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Hard sayings of the Bible

Hard sayings of the Bible – John 6:51-58

 

my blood and my bodyJust recently, I came across a Bible reference book, authored by notable biblical scholars, called, ‘Hard Sayings of the Bible.’ For our Gospel reading for today it had this to say; this was the original hard saying: as John reports, “On hearing it, many of his disciples said, ‘this is a hard teaching; who can accept it?’” (Jn 6:60) (p. 463).

The reason why this is considered to be a hard saying of the Bible is because it seems that Jesus is promoting a kind of religious cannibalism. The original audience certainly thought he was, but is this what Jesus is actually saying? To answer this question we need to consider Jesus’ words in the overall context of the chapter they come from, (chapter 6), and in John’s Gospel as a whole.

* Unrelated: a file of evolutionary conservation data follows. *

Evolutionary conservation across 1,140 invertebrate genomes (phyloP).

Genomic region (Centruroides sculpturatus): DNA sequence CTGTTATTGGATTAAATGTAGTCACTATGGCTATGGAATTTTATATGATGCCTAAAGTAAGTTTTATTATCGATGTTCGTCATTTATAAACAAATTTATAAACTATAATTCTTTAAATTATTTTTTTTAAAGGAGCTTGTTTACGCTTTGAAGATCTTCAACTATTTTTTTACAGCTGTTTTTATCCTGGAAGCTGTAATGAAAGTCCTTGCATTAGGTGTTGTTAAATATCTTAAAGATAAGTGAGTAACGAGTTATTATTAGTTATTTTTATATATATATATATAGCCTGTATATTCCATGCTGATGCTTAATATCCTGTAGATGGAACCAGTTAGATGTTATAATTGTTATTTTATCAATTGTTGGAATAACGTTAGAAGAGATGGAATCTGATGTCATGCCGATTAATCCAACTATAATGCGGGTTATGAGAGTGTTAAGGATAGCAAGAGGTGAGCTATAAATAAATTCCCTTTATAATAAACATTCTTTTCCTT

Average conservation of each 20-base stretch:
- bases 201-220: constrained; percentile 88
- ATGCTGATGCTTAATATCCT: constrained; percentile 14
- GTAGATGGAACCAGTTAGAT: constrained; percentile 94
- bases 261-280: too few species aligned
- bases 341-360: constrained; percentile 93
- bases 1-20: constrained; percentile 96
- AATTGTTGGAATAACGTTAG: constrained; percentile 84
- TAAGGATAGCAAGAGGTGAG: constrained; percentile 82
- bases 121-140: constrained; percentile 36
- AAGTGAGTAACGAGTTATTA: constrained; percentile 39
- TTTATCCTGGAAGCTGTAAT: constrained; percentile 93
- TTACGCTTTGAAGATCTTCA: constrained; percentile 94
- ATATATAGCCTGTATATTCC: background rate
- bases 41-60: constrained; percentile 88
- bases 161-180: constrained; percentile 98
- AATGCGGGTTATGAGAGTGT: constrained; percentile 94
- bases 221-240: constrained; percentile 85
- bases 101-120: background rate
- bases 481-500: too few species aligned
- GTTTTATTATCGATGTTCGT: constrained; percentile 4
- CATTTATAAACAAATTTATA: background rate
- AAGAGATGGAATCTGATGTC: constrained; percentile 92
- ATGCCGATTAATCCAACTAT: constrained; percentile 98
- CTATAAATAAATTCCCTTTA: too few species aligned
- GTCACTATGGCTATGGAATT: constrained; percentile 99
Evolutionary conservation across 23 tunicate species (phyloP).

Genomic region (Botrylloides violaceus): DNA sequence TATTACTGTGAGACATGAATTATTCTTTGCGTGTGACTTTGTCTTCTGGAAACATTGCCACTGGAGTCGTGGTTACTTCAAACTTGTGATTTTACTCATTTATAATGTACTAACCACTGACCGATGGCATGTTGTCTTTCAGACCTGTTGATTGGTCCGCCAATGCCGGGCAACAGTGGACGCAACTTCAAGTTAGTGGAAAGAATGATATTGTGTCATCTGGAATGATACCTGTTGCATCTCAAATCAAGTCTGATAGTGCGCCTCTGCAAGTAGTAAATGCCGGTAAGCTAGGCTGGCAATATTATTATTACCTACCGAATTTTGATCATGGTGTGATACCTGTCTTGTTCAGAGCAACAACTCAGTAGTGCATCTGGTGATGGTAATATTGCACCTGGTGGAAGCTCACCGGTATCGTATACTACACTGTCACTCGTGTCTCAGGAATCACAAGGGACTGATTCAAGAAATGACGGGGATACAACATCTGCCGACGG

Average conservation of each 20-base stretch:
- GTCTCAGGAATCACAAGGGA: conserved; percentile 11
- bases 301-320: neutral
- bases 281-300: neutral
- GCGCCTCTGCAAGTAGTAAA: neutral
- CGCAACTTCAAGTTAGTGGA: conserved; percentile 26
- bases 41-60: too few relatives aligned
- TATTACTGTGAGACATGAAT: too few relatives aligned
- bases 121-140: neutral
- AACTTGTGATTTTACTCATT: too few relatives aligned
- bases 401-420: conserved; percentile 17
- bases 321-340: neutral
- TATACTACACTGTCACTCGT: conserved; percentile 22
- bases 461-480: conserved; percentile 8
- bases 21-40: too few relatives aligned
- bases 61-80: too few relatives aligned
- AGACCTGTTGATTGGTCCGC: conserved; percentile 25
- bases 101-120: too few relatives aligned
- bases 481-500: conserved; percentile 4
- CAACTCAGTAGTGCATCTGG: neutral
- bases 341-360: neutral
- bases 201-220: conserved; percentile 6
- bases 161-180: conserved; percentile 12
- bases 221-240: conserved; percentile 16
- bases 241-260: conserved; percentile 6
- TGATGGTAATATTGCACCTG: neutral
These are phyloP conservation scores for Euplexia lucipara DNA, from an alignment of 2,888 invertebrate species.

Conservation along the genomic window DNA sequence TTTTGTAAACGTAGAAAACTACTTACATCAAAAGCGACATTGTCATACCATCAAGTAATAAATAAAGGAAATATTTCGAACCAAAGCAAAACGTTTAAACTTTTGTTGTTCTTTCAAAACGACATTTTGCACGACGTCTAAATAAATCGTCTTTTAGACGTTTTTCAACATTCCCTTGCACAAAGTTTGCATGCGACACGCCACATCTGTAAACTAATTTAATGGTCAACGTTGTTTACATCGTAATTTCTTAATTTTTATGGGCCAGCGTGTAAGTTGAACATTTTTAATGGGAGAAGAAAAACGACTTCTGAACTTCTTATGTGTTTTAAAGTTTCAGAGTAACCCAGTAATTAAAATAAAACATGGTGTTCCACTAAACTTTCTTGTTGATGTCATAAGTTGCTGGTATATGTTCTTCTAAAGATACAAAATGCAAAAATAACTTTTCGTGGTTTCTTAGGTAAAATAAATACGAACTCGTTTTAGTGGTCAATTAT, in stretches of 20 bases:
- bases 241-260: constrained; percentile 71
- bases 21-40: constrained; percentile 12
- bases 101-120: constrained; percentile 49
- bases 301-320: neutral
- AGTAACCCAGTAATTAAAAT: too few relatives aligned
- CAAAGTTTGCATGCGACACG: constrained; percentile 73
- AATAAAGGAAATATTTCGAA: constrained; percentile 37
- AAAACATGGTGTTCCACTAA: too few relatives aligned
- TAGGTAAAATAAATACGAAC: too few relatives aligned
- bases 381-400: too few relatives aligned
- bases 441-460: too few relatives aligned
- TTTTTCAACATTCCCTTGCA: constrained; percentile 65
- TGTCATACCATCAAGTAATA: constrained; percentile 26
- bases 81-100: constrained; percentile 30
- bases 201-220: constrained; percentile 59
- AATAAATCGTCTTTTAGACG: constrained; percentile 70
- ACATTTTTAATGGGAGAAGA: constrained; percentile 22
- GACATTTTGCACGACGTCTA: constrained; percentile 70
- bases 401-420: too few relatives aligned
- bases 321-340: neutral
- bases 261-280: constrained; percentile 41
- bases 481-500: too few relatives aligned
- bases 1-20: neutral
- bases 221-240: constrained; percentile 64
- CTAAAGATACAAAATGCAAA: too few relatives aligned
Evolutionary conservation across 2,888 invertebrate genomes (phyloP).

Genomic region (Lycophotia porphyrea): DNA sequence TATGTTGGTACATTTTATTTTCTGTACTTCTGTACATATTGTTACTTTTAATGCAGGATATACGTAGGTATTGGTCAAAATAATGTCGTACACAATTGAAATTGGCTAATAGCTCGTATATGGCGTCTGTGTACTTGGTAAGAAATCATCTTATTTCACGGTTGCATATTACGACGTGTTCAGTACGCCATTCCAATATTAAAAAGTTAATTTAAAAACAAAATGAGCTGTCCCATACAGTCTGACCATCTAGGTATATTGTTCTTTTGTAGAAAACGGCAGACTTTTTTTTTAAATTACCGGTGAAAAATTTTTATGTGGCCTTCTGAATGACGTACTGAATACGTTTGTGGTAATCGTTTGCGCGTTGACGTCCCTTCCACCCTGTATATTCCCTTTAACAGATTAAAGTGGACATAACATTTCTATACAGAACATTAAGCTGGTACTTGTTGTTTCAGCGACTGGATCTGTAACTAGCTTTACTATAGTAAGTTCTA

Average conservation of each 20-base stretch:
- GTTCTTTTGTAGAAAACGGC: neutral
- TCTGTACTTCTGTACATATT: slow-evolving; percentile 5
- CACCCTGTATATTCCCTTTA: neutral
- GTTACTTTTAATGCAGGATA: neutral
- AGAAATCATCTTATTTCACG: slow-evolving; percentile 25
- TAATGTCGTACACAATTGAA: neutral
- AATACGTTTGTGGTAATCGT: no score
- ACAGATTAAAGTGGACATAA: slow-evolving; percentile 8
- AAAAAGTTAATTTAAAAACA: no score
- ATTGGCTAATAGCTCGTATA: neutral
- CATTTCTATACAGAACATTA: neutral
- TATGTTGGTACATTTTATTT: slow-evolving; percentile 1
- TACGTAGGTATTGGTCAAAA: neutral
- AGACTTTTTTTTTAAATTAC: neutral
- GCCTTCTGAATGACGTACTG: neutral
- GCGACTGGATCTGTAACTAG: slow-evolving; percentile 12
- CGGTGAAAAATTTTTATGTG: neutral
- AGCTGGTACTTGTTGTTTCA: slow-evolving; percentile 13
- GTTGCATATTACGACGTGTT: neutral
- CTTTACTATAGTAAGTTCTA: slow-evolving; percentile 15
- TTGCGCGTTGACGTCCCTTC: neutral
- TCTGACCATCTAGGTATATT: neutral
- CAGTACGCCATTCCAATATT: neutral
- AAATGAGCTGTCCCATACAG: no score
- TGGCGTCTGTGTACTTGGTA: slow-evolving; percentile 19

Chapter 6 commences with the only miracle (besides Jesus’ resurrection) to be recorded in all four Gospels; the miraculous feeding of the five thousand. John’s Gospel uses this miracle as a launch pad into Jesus’ extensive teaching on himself being the Bread of Life (v. 35), which is one of Jesus’ great ‘I am’ statements recorded in John’s Gospel.

This is the key to understanding the meaning of Jesus’ words in today’s reading. When we consider Jesus’ other ‘I am’ statements, we soon realize that Jesus is not speaking literally but metaphorically. For example; when Jesus said, I am the true vine (John 15:1-17) it is abundantly obvious that he is not claiming to actually be a grapevine. Likewise when he said, I am the good shepherd (John 10:1-18), this clearly does not mean that his followers are literally sheep.

So too, when Jesus’ said I am the bread of life, this does not mean that we actually eat his flesh but that just as bread sustains us physically, so believing in and relying on Jesus sustains us spiritually. This truth is summed up well in the invitation extended to each communicant in our Common Prayer Book: “Come let us take this holy sacrament of the body and blood of Christ in remembrance that he died for us, and feed on him in our hearts by faith with thanksgiving” (p. 142). To feed on Christ in one’s heart by faith with thanksgiving is to “eat the flesh of the Son of Man and drink his blood” and so have eternal life.